Dynamic Polymorphism or Run Time Polymorphism
Here, the call to an overridden method is fixed at run time. Method overriding is one method to achieve dynamic polymorphism.
Coercion, operator overloading, and polymorphic parameters are the other features of polymorphism in Java.
Coercion polymorphism refers to implicit type conversion. What is implicit type conversion? It is the conversion of a data type which is performed automatically by the compiler. This is done to prevent type errors when the programmer doesn’t intervene.
In operator overloading, the operator has varied meanings as per the context.
In polymorphic parameters, you can have a name of a parameter or method in a class to be linked with different types.
Java Tutorial: Handing exceptions
Sometimes when you execute a program you may get an undesired or unexpected event. This event which occurs at run time disturbs the normal flow of the program’s instructions. This powerful event is called an exception.
Exception handling is a process to deal with run-time errors. The major benefit of exception handling is to keep up the normal flow of the application.
Java Tutorial: Types of Java Exceptions
There are three types of exceptions: checked, unchecked, and error.
Checked exception: Also referred as compile-time exception, this exception is checked by the compiler during compilation time. As a programmer, one should diligently handle these exceptions.
Unchecked exception: Also known as run time exceptions, this exception takes place during the time of execution. These exceptions are ignored while compiling.
You might be wondering why errors come here. The issue is not within the control of the programmer. Errors are generally ignored in your code since you cannot mostly do anything with these errors..
“Throwable” acts as the basis for Java’s error and exception hierarchy. Keep in mind that an error takes place when there is inadequacy of system resources while an exception is caused when a code consists of some issue. The program will be terminated in an abnormal manner in the case of error. However, when there is an exception, the program will throw an exception. You can apply the try and catch block to take care of this.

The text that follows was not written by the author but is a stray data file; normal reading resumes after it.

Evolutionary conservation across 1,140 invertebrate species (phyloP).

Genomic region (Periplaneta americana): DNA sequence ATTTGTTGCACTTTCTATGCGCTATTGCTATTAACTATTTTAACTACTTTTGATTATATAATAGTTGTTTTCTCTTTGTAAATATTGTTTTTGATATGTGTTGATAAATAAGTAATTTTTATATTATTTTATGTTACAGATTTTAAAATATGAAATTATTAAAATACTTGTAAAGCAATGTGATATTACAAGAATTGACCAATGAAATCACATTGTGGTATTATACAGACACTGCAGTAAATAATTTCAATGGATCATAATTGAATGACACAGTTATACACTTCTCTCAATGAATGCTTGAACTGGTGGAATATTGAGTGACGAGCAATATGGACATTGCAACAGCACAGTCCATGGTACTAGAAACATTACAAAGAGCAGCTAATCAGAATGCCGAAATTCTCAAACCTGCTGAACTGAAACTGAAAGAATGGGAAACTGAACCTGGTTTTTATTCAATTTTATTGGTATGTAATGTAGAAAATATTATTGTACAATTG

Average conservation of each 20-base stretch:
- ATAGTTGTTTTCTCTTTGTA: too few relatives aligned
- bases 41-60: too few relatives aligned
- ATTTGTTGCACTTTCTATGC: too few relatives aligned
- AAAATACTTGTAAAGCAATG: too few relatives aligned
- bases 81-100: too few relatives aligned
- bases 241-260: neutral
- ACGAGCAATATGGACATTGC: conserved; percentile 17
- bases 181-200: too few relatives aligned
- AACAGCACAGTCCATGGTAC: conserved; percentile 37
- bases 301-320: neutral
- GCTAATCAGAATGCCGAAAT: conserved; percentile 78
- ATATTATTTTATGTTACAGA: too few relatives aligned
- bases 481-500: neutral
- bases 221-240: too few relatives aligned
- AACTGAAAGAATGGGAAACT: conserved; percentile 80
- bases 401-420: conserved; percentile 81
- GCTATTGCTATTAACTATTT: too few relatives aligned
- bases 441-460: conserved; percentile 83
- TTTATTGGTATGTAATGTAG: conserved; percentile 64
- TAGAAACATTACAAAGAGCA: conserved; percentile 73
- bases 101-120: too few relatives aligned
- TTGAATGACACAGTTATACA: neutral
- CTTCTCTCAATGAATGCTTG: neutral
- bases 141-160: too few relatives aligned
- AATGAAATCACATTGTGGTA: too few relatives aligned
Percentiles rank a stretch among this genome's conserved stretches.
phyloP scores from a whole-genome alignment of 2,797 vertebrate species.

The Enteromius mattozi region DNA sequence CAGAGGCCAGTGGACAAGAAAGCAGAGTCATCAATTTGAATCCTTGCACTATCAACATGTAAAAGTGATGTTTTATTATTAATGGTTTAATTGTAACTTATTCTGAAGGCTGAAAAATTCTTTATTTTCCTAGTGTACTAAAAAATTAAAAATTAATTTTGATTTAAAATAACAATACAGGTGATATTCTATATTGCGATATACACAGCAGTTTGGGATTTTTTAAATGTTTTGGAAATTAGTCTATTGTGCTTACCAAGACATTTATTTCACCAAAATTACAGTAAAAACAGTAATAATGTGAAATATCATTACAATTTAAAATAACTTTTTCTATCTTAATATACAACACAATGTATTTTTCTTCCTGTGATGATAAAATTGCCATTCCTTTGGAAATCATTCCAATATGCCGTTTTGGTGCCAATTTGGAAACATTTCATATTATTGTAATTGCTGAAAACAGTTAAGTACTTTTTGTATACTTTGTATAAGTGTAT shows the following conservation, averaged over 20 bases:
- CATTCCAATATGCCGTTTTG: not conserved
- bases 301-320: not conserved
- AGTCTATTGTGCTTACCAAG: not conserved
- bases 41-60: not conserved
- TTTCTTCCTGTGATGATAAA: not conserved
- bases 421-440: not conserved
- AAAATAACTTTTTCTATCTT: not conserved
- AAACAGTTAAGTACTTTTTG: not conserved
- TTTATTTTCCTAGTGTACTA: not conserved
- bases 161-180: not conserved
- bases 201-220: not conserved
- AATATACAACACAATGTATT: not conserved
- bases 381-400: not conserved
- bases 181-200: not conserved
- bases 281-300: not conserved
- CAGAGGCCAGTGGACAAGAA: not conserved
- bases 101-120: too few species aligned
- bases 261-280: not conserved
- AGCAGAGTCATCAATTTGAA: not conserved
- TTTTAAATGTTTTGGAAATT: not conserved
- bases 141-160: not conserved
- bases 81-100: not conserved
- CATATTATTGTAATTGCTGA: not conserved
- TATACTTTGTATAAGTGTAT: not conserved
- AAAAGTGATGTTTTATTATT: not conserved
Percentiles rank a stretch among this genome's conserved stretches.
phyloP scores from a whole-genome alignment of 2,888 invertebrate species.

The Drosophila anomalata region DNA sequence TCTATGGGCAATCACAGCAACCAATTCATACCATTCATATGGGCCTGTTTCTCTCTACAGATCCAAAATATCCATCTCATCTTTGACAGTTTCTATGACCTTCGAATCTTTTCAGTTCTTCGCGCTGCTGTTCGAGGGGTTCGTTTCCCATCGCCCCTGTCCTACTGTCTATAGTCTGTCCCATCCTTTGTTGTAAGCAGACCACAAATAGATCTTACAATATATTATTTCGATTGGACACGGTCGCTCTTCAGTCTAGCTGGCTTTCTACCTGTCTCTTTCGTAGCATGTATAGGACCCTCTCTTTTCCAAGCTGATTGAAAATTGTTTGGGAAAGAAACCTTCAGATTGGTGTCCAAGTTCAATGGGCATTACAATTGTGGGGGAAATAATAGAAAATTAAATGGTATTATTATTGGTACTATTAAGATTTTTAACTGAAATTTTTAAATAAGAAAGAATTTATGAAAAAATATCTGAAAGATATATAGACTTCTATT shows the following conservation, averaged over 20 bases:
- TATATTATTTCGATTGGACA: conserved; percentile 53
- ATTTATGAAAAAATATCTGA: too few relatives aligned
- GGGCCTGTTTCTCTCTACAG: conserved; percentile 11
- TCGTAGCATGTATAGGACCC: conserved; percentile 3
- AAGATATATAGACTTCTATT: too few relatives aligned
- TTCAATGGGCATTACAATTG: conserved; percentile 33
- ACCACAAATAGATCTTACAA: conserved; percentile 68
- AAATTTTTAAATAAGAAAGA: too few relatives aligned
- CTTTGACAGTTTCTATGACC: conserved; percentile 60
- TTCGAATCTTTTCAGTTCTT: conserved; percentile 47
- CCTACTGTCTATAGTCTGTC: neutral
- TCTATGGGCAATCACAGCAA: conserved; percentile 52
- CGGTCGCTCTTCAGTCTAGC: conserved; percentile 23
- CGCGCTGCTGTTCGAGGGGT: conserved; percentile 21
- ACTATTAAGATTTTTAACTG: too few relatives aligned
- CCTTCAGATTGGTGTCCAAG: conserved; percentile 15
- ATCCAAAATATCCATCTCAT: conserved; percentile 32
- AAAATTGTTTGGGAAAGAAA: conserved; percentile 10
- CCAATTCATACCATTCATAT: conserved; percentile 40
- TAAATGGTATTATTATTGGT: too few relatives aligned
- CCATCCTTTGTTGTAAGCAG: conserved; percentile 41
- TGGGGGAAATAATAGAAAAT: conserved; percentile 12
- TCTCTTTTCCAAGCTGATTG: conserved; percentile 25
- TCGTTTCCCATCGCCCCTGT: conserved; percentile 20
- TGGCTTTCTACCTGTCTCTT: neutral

Java Tutorial: Exception handling
Exception handling in Java is handled through five keywords: try, catch, finally, throw, throws
Try: The “try” block comprises a group of statements where an exception can take place. It will be typically followed by a “catch” block. The “catch” block takes care of the exception that takes place in the relevant try block. Even a “finally” block can follow the “try” block.
catch: A “catch” block handles the exception. The “try” block must take place before the “catch” block. So you would realize by now that the “catch” block cannot be used in isolation. A “finally” block can follow it.
finally: A “finally” block can be applied only with try-catch block. You may consider the “finally” block optional but it is good practice to use it. This block is a last chance for performing any type of cleanup before the method returns. For example, you can use “finally” block for closing a file.
Throw: When you “throw” an exception explicitly, then it is called as “throw” exception. It throws from a method or block code.
Throws: Suppose a method is capable of causing exception, it should give a list of all the exceptions possible at the time of its execution. The advantage of this is that the user calling that method gets knowledge beforehand regarding the exceptions to be handled.
In this Java tutorial, I have covered all the essential concepts of Java. I hope you are clear about everything discussed in the tutorial. Go through the concepts diligently and write the programs many times. The topic covered in this tutorial are the basics of Java and will be very useful when you work as a Java programmer. All the best!